Google Sketchup

Discussion in 'Tech Talk' started by RWBlue, Jan 26, 2013.

  1. RWBlue

    RWBlue Mr. CISSP, CISA

    I would like to draw up something and have someone make it. It is a fairly small gun related item.

    Is Google Sketchup my best option?

    Who has used it?
    What do I need to know to make this as painless as possible?

    Wanna kill these ads? We can help!
  2. Depends on what you want to draw and whether you want it in 2D or 3D. I use Sketchup fairly frequently to design my woodworking projects and speakers, but I'm no expert. If your design is somewhat simple and you want a 3D rendering, than Sketchup is the way to go. If 2D is fine and you want to get more intricate, than a good vector drawing program might be better. Sketchup does 2D as well, but I've never attempted it.

    Nice thing about sketchup is it uses real measurments (in/ft or cm/m) and ypu can construct all of the pieces and then "build" your project in virtual reality before actually building it. This helps to correct measurement errors and design flaws before spending any money.

    Sketchup has a learning curve, but it's not too terribly steep.

    Sent from my orifice.

  3. RWBlue

    RWBlue Mr. CISSP, CISA

    I want to draw in a way that I can hand it off to an engineer/machinist to build. I would prefer to do it once and be able to hand it off to machinist, to build 1. Then to someone with CNC or a 3d printer to build more than one if needed.

    I fiddled around with sketchup over the weekend. It looks fairly intuitive to do simple stuff. I just question if it is detailed enough for a more refined project. Will it deliver details or is this like drawing in photoshop, fun to do, but useless if you want to build it.
  4. Hmm...well, sketchup gets pretty detailed but I don't know that it'll go down to the 100th or 1000th of an inch like a CNC machinst will require. Plus, I don't know that it will convert I to the file formats the engineer and machinist will require (like CAD will). That means the engineer and/or machinist might have to recreate your project from scratch in CAD to be compatible with their systems.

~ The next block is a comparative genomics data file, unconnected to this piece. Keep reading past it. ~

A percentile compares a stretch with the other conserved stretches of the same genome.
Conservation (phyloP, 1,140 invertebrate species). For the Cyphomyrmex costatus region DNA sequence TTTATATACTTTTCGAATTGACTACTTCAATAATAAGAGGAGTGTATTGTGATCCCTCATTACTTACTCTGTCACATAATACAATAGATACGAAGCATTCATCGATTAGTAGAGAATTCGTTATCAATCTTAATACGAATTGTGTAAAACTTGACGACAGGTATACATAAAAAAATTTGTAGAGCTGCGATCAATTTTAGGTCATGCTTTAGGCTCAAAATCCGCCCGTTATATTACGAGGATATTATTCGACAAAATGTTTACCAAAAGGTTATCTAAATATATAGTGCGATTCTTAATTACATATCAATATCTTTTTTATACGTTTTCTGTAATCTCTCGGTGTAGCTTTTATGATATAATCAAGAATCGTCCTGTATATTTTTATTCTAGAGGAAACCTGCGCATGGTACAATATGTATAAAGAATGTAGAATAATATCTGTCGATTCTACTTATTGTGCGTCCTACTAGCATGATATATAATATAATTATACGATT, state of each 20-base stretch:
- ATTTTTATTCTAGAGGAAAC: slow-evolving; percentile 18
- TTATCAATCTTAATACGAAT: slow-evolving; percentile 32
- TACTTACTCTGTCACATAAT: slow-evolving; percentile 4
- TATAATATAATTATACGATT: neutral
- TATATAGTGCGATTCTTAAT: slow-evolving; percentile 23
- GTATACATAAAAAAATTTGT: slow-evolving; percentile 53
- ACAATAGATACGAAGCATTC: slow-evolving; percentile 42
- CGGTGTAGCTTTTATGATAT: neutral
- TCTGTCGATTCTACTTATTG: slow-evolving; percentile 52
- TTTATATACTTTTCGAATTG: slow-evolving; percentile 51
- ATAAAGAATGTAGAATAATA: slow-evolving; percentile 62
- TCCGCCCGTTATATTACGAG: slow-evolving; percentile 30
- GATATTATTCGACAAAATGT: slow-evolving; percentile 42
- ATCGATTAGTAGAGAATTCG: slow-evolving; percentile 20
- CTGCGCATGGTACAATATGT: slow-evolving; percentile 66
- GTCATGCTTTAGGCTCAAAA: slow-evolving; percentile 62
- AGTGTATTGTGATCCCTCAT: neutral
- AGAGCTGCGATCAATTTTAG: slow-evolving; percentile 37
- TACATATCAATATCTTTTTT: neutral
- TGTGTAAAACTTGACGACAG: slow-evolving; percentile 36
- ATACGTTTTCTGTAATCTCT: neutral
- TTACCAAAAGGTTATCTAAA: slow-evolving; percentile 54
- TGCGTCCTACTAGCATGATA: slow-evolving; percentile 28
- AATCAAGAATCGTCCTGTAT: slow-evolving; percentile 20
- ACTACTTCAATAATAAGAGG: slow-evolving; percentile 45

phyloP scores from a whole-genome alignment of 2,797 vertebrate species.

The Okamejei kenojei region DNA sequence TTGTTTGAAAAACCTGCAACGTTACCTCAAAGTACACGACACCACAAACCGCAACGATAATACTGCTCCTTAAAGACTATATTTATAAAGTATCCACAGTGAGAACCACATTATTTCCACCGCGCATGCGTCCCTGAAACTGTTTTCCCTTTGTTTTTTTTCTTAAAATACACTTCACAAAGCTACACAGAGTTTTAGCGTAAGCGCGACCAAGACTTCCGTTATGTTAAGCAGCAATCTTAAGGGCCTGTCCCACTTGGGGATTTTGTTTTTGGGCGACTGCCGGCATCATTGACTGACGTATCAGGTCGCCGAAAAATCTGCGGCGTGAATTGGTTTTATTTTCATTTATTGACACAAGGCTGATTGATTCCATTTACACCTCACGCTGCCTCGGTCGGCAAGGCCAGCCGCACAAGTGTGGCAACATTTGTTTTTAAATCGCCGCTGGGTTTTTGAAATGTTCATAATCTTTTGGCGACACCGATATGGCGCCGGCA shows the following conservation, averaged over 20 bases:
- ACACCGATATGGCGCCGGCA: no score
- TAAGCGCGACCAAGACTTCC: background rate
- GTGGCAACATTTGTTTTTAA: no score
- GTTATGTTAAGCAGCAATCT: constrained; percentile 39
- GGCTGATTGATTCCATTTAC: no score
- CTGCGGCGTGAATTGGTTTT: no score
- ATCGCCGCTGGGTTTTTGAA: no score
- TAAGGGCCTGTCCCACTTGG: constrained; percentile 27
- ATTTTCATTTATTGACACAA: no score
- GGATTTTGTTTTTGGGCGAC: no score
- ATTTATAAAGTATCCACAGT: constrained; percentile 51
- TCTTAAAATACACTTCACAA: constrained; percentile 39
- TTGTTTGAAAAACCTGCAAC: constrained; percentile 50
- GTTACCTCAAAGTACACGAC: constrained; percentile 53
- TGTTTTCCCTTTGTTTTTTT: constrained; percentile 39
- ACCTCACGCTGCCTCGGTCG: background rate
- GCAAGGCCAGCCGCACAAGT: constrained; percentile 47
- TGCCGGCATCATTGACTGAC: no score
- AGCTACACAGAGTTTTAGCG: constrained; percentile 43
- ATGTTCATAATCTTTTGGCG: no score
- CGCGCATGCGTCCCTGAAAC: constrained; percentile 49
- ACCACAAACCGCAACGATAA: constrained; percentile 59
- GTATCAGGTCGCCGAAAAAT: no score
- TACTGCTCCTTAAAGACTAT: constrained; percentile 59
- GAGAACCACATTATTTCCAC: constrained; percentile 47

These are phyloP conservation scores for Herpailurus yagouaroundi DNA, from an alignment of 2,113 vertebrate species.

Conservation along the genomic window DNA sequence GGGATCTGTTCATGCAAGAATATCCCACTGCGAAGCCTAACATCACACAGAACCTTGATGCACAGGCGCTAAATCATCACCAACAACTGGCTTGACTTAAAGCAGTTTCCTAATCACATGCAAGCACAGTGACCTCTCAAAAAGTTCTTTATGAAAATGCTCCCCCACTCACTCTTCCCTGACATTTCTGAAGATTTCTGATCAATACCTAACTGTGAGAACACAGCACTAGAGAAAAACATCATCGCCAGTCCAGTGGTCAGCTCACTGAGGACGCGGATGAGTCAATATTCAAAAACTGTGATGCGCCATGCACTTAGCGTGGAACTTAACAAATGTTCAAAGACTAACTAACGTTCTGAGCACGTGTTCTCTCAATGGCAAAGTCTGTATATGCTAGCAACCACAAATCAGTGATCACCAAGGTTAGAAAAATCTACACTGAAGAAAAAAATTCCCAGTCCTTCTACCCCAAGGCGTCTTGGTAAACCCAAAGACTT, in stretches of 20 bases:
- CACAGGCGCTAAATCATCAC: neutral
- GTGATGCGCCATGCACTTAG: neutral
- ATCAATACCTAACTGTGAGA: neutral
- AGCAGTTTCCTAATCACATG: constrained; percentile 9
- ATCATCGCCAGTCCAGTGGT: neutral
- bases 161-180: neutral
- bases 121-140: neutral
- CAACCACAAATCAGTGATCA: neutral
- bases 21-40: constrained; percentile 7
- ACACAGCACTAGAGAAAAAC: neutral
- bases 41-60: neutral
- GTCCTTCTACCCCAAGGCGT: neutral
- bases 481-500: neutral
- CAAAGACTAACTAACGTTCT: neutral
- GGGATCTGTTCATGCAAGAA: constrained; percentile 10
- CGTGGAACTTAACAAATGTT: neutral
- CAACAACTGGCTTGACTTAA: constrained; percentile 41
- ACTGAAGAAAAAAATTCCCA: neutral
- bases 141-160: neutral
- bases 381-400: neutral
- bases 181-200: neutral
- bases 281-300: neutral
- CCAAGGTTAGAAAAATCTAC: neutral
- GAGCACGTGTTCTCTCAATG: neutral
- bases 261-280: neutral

You might be better off with AUTOCAD or something like it.

    What exactly are you trying to design?

    Sent from my orifice.
  5. Whatever you do in sketchup, just make sure you make smaller things into groups, that way they can be moved or manipulated without pulling everything else that touches it, with it.
  6. RWBlue

    RWBlue Mr. CISSP, CISA

    If I could get AutoCAD free or even at a reasonable cost, I would be all over it. But the basic package is $500+. I just don't want to put that into this at the moment.

    Sorry, but I would like to keep that to myself. It might turn out to be a great idea that I can patent...or I might just make one and realise how dumb an idea it really is.
  7. Fair enough. Good luck, man!

    Sent from my orifice.
  8. RWBlue

    RWBlue Mr. CISSP, CISA

    I know it sucks, but I don't really want to give up the idea to someone on the internet until I can determine if what I have in mind will work.
  9. If you don't have experience with design and production or proficiency with better software, best approach might be to render the idea to best get the concept across, and let whoever prototypes it make their own drawings.

    Sketch-Up is kind of crude, but as you say, pretty intuitive. The Google download is not the whole package. I think it would be fine for a concept sketch.
  10. duncan

    Millennium Member Lifetime Member

    Great at making 3D landscaping mockups like a planter! That's what my son used for a mockup of his 16" long planter for his Eagle Scout project.

    Relatively easy to learn too.
  11. GIockGuy24

    GIockGuy24 Bring M&M's

    There is a free program called, "Draftsight." I haven't used it. I believe it is only 2D and not 3D. It is suppose to be one of the more advanced drawing programs that is free.

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